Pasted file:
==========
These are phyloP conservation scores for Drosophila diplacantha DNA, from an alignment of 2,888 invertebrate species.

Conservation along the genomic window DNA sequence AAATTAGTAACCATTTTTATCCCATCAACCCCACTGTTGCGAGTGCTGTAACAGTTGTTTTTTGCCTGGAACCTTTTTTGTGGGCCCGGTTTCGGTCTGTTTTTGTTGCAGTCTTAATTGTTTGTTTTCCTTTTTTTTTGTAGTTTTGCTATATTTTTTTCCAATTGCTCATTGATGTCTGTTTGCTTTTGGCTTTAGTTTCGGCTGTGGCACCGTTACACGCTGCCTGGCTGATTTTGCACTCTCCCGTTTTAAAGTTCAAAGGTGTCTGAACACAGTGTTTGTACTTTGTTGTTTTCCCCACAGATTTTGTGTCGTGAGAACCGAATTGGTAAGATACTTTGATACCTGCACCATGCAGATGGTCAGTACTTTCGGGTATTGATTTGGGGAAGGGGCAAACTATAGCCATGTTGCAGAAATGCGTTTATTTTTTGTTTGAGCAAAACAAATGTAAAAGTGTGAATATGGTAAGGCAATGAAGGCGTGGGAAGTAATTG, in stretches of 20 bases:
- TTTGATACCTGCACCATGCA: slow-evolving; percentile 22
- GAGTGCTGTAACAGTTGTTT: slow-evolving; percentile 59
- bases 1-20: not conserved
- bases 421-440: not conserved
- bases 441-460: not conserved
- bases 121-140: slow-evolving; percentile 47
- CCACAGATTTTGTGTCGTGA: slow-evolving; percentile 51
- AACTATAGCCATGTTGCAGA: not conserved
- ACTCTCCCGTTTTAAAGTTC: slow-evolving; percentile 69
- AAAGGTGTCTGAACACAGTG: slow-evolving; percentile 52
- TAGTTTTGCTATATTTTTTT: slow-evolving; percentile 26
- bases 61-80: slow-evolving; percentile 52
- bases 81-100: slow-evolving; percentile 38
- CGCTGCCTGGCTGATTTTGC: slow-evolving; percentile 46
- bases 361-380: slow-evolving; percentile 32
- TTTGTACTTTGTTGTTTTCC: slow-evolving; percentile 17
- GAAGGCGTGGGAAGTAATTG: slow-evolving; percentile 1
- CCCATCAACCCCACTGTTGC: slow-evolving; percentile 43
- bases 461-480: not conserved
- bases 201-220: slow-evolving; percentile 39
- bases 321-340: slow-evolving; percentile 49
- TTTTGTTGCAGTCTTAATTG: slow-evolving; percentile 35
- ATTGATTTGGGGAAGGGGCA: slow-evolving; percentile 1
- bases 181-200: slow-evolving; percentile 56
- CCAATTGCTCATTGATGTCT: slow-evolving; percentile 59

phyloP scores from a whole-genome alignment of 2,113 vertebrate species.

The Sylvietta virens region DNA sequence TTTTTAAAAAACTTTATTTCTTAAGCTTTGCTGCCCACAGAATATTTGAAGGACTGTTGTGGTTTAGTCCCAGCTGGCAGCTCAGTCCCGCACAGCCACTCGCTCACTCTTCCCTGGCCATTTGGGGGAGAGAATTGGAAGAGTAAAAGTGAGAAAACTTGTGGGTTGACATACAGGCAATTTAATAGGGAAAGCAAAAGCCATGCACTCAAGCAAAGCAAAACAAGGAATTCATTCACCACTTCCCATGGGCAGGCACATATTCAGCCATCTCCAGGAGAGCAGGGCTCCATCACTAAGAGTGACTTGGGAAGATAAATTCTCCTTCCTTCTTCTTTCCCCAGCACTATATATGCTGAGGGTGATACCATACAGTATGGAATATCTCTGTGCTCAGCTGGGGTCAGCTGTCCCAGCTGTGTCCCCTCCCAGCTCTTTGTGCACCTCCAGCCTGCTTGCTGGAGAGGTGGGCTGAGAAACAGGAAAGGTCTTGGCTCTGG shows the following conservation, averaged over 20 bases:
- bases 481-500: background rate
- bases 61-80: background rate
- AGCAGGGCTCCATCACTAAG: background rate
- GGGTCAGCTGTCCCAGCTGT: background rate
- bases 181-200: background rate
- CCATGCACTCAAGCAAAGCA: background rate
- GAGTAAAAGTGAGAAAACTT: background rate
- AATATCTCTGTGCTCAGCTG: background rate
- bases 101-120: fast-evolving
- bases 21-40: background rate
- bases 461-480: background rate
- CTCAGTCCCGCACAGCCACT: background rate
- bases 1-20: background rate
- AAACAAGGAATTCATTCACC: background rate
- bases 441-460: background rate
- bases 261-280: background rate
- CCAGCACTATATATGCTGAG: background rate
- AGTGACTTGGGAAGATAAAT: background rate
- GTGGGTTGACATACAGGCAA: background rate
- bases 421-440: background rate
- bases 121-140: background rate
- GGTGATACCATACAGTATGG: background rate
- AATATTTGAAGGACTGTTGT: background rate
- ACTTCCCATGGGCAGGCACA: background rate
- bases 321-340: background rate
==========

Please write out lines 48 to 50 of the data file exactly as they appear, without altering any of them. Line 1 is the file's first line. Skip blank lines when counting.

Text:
- GTGGGTTGACATACAGGCAA: background rate
- bases 421-440: background rate
- bases 121-140: background rate